On 1 September 1798, the Nizam of Hyderabad, Nizam Ali Khan (Asaf Jah II) entered into a subsidiary alliance with the English East India Company, thus making Hyderabad the first princely state to officially become a British protectorate. This is an important part of modern Indian history and hence important for the IAS exam.
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Subsidiary Alliance of Hyderabad
- The Nizams were hereditary rulers of the state of Hyderabad and initially governed the region on behalf of the Mughal Emperor in Delhi.
- After the death of Aurangzeb, they became independent rulers.
- When the Marathas rose to power in the Deccan, there were many clashes between them and the Nizam of Hyderabad, all of which were lost by Hyderabad. Thus, the Nizam also paid a tribute (chauth) to the Marathas.
- Nizam Ali Khan also called Asaf Jah II was the Nizam of Hyderabad from 1762 till 1803.
- In 1790, the Nizam had allied with the Marathas and the East India Company (Formed on December 1st, 1630) to fight Tipu Sultan, the ruler of Mysore in a Triple Alliance as part of the Third Anglo-Mysore War. Tipu was defeated in this war.
- Ali Khan had a French General in his command named Monsieur Raymond who provided training to the Nizam’s troops.
- The English were wary of the French influence on the Nizam. (Both the English and the French at this point were interfering in local politics to oust one another from the subcontinent and secure their own commercial interests).
- The British resident at Hyderabad, Captain Achilles Kirkpatrick exerted his pressure at the court of the Nizam and convinced him to enter into a subsidiary alliance with the Company in return for military aid.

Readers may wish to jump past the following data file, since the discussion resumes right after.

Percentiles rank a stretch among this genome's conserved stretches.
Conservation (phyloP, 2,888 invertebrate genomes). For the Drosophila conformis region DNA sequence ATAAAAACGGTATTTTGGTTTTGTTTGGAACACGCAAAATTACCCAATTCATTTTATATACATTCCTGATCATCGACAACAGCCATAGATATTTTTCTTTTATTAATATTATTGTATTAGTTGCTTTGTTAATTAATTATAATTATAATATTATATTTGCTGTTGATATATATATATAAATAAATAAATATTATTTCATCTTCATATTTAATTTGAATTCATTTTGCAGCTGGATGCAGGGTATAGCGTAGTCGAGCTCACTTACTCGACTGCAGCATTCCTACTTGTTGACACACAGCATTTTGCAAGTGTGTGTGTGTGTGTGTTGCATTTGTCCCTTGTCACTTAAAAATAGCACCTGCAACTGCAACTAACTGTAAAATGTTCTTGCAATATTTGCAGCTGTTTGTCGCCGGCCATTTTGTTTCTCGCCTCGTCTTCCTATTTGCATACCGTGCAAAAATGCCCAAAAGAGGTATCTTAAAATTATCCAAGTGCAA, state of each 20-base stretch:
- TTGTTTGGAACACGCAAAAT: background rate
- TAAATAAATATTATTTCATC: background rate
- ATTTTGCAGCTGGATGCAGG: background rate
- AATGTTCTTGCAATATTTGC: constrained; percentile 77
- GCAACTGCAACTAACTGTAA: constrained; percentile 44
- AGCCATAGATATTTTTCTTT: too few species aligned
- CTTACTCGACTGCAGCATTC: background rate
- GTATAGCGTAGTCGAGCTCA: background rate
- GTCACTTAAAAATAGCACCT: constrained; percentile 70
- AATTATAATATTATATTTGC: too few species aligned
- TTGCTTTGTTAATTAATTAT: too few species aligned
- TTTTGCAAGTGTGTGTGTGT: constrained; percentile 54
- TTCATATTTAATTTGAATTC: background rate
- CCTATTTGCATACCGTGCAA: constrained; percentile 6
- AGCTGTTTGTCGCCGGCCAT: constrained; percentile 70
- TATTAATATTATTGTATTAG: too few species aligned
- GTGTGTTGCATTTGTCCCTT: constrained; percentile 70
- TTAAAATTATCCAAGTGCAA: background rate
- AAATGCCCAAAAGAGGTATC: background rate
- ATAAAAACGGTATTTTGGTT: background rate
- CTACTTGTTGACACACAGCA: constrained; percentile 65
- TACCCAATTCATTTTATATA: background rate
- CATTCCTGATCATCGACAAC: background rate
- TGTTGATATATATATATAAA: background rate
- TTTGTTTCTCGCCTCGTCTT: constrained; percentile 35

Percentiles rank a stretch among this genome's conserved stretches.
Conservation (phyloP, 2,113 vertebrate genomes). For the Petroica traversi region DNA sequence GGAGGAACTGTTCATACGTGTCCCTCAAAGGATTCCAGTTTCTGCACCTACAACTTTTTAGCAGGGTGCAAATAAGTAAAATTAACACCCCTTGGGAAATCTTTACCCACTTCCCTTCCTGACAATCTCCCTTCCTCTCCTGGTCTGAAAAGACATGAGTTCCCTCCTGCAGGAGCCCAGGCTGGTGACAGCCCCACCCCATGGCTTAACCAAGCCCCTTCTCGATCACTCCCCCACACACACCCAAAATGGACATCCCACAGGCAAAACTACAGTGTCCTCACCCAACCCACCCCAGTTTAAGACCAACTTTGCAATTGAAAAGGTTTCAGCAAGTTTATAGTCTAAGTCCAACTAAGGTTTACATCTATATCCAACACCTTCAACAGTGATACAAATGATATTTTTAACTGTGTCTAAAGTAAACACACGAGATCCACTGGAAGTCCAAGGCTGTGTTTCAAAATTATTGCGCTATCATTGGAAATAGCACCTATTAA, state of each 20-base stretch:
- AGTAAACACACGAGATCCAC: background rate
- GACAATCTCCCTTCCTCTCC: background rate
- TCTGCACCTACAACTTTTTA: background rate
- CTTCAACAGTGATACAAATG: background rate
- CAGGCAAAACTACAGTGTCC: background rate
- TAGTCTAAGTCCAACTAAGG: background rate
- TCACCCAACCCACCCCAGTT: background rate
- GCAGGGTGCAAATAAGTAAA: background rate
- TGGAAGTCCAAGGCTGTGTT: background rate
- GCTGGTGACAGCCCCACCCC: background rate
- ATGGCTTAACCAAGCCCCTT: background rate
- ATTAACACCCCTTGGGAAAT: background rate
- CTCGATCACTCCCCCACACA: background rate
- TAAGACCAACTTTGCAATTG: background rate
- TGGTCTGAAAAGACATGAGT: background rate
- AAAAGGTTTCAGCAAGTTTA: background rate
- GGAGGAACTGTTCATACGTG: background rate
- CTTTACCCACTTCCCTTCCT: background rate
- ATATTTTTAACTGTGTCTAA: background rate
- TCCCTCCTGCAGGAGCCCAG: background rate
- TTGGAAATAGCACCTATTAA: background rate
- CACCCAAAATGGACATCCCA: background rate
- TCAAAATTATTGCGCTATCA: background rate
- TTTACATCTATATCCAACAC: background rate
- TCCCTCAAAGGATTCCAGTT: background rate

- Accordingly, in 1798, Hyderabad became the first Indian princely state to enter into a subsidiary alliance with the British. In the Fourth Anglo-Mysore War in 1799, the Nizam supported the British against Tipu Sultan.
Nizam of Hyderabad Joins Subsidiary Alliance Notes:- Download PDF Here
About the Subsidiary Alliance
The Subsidiary Alliance was framed by Lord Wellesley, the Governor-General of India from 1798 to 1895. It was nothing but a contract of vassalage that reduced the power of the local kingdoms while strengthening the colonial power of the British.
As per this treaty, the Indian ruler would disband his own army and maintain a British Company army at his own expense.
- If the payment was not made, a portion of his territory would be ceded to the British.
- In return, the Indian kingdom would be protected against any external or internal attack.
- The Indian king/prince could also not enter into any alliance with any other Indian kingdom.
- The British promised not to interfere in the internal affairs of the Indian state but this was hardly kept.
- The Indian ruler was also barred from having foreign troops other than British and also not allowed to employ any non-British foreign national.
- Thus, with the signing of this treaty, the Indian ruler lost all his sovereignty.
- So, as per the treaty signed by Ali Khan, he had to sack Raymond from his employment.
- Hyderabad was also loyal to the British during the Indian Revolt of 1857.
- Hyderabad became a British protectorate from 1798 until India’s independence in 1947. During this time, the Nizams of Hyderabad were granted a 21-gun salute by the British Crown.
Also on this day
1930: Bengali revolutionary freedom fighter Suhasini Ganguli was sent to the Hijali Jail for her activities. 1942: The Indian National Army was established by Rash Behari Ghosh. 1947: The Indian Standard Time was adopted in the country. 1956: The Life Insurance Corporation of India was established. 1956: Tripura became a Union Territory.
See previous ‘This Day in History’ here.
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